NEW YORK (WABC) -- Pfizer is meeting with top U.S. health officials Monday to discuss the drugmaker's request for federal authorization of a third dose of its COVID-19 vaccine, as President Joe Biden's chief medical adviser acknowledged that "it is entirely conceivable, maybe likely" that booster shots will be needed.
The company says a third dose could dramatically increase immunity to new variants, though the CDC and FDA says a booster isn't needed at the moment.
"I think Pfizer is in the business to earn money, and they want to get more money out of people," Ardsley resident Rosanne O'Reilly said. "So they are trying to get people to get booster shots early."
Vaccine hesitancy remains an issue though, and if there's a struggle to convince people to get both doses, three could be even more difficult.
"I'm just not ready for it yet," Hartsdale resident Sue Koerner said. "I just, there's not enough data yet, really."
But legions of medical experts respectfully disagree with that viewpoint, and doctors say the data shows the vaccines provide thoroughly effective protection. Further data shows coronavirus infection rates are currently on the rise, due in large part to the highly contagious delta variant, and it's people like Koerner who are getting sick.
"For that percentage of the population that remains unvaccinated, they are at a very high risk of getting infected and potentially having these severe complications," mayoral public health advocate Dr. Jay Varma said.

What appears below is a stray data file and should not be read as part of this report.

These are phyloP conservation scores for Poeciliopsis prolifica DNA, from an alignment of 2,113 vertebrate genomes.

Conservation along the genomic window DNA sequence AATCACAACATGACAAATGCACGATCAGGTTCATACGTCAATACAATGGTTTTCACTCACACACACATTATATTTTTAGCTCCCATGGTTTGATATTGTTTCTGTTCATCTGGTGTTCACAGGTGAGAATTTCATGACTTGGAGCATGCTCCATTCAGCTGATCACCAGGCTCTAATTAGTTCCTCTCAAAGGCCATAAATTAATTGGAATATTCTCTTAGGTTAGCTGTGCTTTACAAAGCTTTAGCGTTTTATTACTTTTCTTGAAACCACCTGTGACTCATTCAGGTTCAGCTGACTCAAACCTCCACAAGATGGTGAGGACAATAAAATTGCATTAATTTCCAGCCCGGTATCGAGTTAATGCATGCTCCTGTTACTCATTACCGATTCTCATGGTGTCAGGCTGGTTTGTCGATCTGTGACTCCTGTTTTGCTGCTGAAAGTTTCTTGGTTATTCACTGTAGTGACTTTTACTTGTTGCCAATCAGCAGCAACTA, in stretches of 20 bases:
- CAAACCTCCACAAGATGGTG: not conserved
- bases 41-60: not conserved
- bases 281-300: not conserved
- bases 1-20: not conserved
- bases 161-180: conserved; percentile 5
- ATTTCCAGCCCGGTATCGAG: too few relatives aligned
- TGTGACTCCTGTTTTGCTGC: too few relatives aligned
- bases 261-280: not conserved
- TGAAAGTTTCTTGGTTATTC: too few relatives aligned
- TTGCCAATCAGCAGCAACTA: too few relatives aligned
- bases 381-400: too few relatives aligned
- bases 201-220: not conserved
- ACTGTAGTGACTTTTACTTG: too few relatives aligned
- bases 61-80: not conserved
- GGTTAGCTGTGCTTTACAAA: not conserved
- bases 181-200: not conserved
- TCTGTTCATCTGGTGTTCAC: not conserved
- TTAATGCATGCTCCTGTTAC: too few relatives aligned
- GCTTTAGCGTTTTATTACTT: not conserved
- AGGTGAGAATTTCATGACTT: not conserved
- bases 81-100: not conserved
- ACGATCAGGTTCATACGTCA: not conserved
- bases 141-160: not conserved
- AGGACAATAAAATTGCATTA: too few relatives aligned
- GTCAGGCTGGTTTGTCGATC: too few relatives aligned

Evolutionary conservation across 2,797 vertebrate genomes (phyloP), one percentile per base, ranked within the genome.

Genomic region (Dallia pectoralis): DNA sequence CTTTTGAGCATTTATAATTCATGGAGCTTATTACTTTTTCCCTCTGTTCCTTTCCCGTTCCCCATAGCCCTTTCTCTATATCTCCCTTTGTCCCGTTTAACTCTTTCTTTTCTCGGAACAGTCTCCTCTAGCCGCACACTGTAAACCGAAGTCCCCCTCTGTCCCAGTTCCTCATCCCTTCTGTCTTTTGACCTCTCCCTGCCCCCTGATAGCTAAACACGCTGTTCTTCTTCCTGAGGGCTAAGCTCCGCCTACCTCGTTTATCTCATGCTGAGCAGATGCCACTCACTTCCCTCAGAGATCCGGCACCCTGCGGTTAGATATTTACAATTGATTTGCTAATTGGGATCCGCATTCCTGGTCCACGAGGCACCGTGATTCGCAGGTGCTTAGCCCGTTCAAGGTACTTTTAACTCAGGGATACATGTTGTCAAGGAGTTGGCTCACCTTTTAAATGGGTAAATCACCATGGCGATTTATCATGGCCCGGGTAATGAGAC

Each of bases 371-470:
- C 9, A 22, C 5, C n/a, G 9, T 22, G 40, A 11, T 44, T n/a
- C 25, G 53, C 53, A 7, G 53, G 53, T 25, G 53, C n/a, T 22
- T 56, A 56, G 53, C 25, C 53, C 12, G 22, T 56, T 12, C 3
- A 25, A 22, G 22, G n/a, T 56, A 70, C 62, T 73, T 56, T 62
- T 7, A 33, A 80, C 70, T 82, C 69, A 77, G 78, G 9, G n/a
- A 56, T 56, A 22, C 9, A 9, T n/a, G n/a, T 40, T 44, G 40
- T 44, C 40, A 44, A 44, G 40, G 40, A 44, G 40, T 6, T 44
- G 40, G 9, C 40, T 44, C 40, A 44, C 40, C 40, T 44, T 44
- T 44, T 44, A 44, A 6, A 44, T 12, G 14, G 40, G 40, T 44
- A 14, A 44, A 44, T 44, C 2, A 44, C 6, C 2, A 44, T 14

Many believe recommendations regarding a booster shot should come from respected medical authorities and not the company manufacturing the vaccine.
"You want an objective source to look at this very carefully, and I think the government will do that," said Dr. Sandra Kesh, with Westmed Medical Group. "And the ACIP, the American Community of Immunization Practice, which is really our gold standard of immunization and recommendations, will look very carefully at the question as well."
Here are more of today's headlines:
US health officials flag "small" reaction risk with J&J COVID-19 vaccine
Johnson & Johnson's COVID-19 vaccine may pose a "small possible risk" of a rare but potentially dangerous neurological reaction, U.S. health officials said Monday.
The Centers for Disease Control and Prevention said in a statement it has received reports of 100 people who got the shot developing Guillain-Barré syndrome, an immune system disorder that can cause muscle weakness and occasionally paralysis.
NJ residents to have digital access to vaccination record